The EBA has opened an investigation into the Estonian and Danish financial supervisory authorities


The European Banking Authority (EBA) has informed Finantsinspektsioon that it has started a formal investigation into the Estonian and Danish financial supervisory authorities concerning their supervisory work over Danske Bank. This follows after preliminary inquiries into the supervisory institutions in both Estonia and Denmark.

The investigation marks the start of a process through which the EBA wants to reach a conclusion in the context of a possible breach of European Union law about activities that started more than 10 years ago. Finantsinspektsioon has always been open in its answers to the EBA about Danske Bank and will continue to be open in future in order to help reach the truth and a fair decision about the case.

The investigation has been started because of the violations of money laundering and terrorist financing prevention obligations by Danske Bank and its breaches of requirements for management and risk-control framework.

The final outcome will clarify any possible violations by the member states, after which those member states will be given recommendations to avoid such breaches being repeated in the future.

“Finantsinspektsioon has given the European Banking Authority a thorough presentation of our supervisory work for several years at Danske Bank and we are ready to keep working together in full transparency in future”, said chairman of the management board of Finantsinspektsioon Kilvar Kessler. “We are sure that the EBA will treat the supervisors equally and that the same thorough process will be conducted vis-à-vis other similar cases that are currently known about and other financial supervisors of those countries that have discovered such cases”.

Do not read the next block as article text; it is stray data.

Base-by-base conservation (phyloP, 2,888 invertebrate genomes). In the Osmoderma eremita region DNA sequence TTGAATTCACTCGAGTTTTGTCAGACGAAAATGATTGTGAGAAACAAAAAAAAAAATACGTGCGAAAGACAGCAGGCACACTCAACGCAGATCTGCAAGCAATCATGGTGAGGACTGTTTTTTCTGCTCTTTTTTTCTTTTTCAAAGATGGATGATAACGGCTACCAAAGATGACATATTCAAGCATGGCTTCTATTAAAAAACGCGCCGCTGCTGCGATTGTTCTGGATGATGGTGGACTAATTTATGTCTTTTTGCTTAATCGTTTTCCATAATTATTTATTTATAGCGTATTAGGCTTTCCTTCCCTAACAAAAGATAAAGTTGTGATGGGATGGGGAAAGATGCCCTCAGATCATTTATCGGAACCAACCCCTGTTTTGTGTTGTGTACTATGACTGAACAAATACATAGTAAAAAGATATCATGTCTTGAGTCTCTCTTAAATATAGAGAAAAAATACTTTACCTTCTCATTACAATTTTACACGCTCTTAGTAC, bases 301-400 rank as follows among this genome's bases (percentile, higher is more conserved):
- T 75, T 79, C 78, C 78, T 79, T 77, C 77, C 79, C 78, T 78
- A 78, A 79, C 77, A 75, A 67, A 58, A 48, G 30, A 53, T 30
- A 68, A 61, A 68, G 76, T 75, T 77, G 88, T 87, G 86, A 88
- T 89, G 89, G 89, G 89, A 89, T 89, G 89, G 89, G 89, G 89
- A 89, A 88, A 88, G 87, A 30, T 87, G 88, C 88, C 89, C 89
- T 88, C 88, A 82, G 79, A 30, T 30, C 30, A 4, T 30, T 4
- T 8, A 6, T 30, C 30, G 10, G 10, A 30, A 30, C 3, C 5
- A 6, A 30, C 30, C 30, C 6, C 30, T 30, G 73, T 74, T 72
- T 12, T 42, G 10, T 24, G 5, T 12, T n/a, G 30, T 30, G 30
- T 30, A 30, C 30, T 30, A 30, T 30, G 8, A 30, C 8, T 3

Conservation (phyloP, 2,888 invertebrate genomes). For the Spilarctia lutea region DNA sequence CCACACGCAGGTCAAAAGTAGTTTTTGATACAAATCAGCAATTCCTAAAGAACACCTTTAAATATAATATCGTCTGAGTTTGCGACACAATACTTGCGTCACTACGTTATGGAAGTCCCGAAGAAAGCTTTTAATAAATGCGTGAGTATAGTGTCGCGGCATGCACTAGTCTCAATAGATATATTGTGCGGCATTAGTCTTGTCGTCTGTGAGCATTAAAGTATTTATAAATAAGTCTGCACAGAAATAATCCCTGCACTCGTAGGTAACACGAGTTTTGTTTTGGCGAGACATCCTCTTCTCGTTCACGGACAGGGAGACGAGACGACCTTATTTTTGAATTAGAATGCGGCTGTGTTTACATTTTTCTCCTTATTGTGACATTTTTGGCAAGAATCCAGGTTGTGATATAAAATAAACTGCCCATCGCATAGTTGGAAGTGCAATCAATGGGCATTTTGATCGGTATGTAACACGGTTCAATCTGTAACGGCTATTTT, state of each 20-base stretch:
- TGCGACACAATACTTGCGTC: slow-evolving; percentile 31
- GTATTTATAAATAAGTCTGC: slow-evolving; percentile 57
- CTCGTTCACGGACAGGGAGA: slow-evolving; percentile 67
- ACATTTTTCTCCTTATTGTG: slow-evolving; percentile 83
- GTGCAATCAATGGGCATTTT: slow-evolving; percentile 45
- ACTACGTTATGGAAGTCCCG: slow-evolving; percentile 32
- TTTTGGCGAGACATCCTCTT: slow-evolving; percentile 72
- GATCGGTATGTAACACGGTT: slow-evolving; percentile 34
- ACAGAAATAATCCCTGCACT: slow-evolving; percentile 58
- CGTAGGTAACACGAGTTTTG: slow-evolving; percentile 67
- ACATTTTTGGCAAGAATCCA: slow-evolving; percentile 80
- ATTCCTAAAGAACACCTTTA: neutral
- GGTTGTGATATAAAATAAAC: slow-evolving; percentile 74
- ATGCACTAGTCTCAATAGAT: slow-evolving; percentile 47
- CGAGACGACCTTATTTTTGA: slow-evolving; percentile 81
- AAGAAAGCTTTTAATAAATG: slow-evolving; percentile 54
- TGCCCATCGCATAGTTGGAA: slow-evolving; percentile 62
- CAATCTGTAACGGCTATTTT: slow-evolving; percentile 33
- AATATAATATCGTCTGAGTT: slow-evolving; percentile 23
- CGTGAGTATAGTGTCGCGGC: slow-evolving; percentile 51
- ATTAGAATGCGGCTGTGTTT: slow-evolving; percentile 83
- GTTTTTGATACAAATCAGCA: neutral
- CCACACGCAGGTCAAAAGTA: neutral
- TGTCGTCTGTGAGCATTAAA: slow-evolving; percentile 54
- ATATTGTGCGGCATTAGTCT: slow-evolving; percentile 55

Combating money laundering has been one of the strategic priorities of Finantsinspektsioon since 2016, and an area of focus since 2014. The role of Finantsinspektsioon in preventing money laundering and terrorist financing is to ensure that the risk-control frameworks of financial institutions are in line with the legal requirements and with their risk appetite.

On-site inspections by Finantsinspektsioon in 2014 showed that Danske Bank’s organisational framework did not coincide with its business model, and in 2015 Finantsinspektsioon issued a precept forcing Danske Bank to close its business serving high-risk non-resident customers in Estonia. In 2019 Finantsinspektsioon issued a precept to prohibit Danske Bank from operating in Estonia at all in light of new evidence that had emerged in the meantime.

Financial supervision works ceaselessly to ensure that the market in Estonia remains transparent and sustainable. Finantsinspektsioon has significantly enhanced its supervisory methodology since 2014 and has substantially increased the number of on-site inspections, and it has received more resources from its supervisory board to make its anti-money laundering supervision more effective. The effectiveness of the supervision has led to a significant decrease in the risk of money laundering and terrorist financing in the Estonian financial sector, and has increased the ability of financial intermediaries to manage and mitigate inherent risks. It has also given a clear and strong message to the public that there is no place in Estonia for opaque financial services.

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